Tracking the Market Share Total for the Top 5 Contractors in each of these PSC_Categories from GFY-GFY20YTD

The charts on the left show a clear clustering of market share values by PSC_Cat. The charts on the right show trends in those values over time. They have either become stable or declined over the last decade. For reference, overall spending from GFY10-GFY19 followed this pattern:

Although the last decade has seen significant restructuring and M&A of the contractors in the PSC_Cat D and R segments of work with major growth in PSC_Cat D (IT & Telecom) spending, the market share for the #1 and top 5 contractors in any one year has remained relatively stable. Note that being #1 in GFY2019 for PSC_Cat D is worth $1B/year in additional revenue but only 0.4 basis points increase in market share vs GFY10. The PSC_Cat R #1 contractor in GFY19 saw a decline of ~$0.5B in revenue vs the #1 in GFY10.

Federal-wide Obligations relative to GFY2010 for PSC_Cat D and R from GFY10-GFY19

Note that the #1 and top 1–5 contractors may be different each year though in most cases it does not change rapidly with the exception of M&A activity and strategic sales of divisions. This next graph shows how much change there has been the PSC_Cat D leadership of Top 10 firms from GFY10–19 through M&A and organic growth:

Link to interactive version of the chart above:

Both Fragmented and Concentrated

$85B x 4.4% ($3.7B) is a big number for sure, but the market is fragmented as seen as a whole.

The picture of market share fragmentation can change quickly when one drills down to view spending at the Department (e.g., US Department of Agriculture), Agency (e.g., Defense Information Systems Agency of DoD), or Office level. At the level of an Agency or Administration, it is not unusual for the top contractor to have a much higher percentage of spending in that category — a 20%-40% market share range for #1 is not atypical as seen in the histograms of #1 contractor market share by Agency (from GFY10-GFY19) below:

Left: ≥ $50M/year in IT and Telecom Services Spending, Right: ≥$10M/year and <$50M/year (Red Line: Median Market Share of #1 Contractor in PSC_Cat D) [GFY10-GFY19 with multiple years for each agency]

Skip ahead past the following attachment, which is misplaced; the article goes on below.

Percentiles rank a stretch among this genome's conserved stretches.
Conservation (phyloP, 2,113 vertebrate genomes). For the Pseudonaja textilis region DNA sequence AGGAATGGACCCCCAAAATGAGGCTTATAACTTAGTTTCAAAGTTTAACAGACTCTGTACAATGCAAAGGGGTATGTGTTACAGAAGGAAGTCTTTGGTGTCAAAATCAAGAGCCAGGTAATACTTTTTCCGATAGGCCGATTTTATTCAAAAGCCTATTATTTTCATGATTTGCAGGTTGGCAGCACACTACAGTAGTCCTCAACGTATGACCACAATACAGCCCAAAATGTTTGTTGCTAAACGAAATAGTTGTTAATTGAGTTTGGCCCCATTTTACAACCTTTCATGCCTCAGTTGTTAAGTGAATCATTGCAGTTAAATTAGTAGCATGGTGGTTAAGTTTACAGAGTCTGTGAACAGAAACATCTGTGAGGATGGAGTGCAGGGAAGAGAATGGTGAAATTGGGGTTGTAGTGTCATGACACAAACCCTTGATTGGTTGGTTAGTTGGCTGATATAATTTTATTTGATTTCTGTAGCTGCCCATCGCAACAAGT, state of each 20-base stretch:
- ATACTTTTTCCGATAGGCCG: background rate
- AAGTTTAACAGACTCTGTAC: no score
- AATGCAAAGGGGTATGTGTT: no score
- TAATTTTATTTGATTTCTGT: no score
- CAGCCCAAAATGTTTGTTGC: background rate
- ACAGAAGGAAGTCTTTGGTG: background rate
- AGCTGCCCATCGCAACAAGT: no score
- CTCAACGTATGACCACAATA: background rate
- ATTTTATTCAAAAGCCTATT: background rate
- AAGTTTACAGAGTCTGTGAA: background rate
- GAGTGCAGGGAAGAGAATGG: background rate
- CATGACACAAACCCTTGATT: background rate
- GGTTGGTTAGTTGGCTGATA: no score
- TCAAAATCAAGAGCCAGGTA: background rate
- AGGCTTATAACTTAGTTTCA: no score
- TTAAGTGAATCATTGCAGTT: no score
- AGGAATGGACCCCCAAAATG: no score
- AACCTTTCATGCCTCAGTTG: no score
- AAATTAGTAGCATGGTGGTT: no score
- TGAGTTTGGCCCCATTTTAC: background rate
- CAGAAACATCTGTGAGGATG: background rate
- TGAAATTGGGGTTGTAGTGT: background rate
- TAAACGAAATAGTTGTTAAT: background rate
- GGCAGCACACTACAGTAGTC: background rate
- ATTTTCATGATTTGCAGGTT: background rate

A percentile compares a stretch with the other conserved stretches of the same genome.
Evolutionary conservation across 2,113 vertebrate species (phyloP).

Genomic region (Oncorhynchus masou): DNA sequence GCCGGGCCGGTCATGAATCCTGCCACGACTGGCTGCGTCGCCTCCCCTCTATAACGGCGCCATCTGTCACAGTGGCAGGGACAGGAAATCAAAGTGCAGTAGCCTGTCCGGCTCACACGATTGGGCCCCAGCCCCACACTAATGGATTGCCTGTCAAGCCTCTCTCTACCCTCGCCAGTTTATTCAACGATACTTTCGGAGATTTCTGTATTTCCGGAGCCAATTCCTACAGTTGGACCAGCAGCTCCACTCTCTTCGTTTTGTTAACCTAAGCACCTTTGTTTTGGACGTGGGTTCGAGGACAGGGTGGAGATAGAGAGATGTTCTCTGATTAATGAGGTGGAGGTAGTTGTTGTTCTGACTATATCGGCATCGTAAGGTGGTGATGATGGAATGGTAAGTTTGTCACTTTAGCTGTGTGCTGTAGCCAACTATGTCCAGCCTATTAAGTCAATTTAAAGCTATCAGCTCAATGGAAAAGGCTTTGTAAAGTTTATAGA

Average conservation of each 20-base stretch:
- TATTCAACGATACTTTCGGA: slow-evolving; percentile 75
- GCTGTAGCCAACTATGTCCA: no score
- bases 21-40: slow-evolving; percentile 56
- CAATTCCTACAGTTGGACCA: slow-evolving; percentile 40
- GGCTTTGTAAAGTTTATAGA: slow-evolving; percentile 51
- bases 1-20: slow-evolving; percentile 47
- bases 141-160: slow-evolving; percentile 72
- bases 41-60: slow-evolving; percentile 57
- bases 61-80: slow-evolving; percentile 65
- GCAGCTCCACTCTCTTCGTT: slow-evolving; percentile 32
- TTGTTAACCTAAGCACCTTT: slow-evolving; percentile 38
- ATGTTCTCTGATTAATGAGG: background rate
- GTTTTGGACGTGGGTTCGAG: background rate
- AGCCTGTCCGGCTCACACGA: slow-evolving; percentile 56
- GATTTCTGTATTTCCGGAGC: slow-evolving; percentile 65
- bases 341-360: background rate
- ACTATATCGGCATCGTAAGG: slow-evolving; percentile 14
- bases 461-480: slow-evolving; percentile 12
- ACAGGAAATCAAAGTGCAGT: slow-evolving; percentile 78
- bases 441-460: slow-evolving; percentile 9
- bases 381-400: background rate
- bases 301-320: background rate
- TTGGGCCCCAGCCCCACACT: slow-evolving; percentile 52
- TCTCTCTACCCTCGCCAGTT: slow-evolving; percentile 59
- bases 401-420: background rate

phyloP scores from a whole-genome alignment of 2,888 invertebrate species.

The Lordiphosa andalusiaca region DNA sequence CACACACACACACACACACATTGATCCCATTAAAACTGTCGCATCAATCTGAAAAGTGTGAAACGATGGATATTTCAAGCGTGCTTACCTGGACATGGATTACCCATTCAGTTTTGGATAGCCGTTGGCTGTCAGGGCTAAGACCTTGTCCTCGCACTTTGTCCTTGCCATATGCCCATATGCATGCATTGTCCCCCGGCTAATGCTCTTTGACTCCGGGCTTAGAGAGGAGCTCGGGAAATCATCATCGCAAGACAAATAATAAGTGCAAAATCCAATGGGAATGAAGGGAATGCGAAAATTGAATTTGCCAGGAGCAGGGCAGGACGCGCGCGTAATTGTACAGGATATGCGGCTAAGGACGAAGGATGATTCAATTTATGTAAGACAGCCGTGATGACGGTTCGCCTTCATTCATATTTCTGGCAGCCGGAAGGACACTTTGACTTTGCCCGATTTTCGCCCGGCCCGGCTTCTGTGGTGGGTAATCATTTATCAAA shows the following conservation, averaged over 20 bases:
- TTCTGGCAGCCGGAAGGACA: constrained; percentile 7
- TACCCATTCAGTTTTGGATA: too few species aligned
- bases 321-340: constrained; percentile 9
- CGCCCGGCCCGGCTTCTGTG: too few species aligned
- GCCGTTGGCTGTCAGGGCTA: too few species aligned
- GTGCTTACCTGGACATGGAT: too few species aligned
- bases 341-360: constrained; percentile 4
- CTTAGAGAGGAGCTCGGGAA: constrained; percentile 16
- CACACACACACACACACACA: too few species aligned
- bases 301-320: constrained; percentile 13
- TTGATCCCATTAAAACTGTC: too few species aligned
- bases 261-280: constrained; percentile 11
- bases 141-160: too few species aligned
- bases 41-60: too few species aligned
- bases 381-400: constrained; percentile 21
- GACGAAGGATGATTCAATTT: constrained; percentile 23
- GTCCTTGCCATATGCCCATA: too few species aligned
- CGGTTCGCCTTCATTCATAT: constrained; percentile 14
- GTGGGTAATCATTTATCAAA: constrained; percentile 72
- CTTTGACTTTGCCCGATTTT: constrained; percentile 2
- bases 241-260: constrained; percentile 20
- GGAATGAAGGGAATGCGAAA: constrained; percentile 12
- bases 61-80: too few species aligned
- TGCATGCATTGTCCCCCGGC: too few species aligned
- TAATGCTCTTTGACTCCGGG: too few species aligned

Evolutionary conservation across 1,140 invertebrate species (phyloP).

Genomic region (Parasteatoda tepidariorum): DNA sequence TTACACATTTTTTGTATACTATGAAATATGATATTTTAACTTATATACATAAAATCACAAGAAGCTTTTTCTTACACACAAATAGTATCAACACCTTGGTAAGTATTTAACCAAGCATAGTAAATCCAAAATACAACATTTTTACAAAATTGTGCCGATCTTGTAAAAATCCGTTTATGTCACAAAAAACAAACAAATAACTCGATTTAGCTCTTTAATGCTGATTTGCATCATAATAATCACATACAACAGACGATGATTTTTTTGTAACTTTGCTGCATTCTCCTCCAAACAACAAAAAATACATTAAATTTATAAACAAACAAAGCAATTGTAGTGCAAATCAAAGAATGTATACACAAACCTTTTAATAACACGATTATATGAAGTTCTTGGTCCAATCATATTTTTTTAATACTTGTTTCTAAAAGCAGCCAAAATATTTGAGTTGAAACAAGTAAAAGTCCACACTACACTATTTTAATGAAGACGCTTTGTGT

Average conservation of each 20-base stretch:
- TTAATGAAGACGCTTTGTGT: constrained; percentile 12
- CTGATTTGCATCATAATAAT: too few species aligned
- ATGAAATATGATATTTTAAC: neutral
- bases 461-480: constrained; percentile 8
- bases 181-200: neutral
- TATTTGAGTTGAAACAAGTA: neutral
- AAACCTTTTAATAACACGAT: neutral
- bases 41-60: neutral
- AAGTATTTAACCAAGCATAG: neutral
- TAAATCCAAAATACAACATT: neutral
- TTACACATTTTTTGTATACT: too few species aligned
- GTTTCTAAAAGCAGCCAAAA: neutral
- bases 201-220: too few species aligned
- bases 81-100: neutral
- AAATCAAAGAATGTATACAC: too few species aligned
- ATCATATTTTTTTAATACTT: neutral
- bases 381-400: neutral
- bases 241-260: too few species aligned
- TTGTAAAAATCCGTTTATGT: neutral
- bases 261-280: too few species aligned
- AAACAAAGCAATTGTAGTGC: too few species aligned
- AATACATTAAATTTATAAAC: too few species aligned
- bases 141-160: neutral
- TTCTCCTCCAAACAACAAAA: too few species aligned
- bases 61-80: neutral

Starting from an existing prime contract with a Federal customer in an Office, Agency, or Department, one can explore the relative attractiveness of capturing more local market share for like-work (e.g., IT Services) at the same Agency, like-work at other Agencies in the same Department, or venturing into other types of work (e.g., PSC_Cat R) in the same or a different agency. The relative odds of success and return on investment (ROI) depend on the competitive intensity that surrounds a firm’s existing work and the target of opportunity. That ROI is also affected by the relative growth rate of spending for work in that category and the contracting type preferences of the customer (e.g., time and materials, fixed price, cost-plus, etc.).

Department Level Analysis: DoD

DOD Top Contractor (#1) Market Share for PSC_Cat A, D, and R (*GFY20 is YTD and incomplete)

PSC Cat D #1 contractor market share at DoD reached a high of ~12% just before the overall market bottom in GFY15 and has now settled into ~6%. PSC_Cat R has remained relatively stable fluctuating around 6%. PSC_Cat A (R&D) fluctuates significantly relative to the others. PSC_Cat A was a $48B market in GFY19. PSC_Cat R includes a wide range of services and many smaller contracts while PSC_Cat A includes very large and small contracts. A deeper dive is warranted to understand these segments at the next levels of granularity (specific lower-level codes with the PSC_Cat, NAICS of the contractor, named-programs, and contracts).

DOD Top 5 Contractors’ Market Share for PSC_Cat A, D, and R (*GFY20 is YTD and incomplete)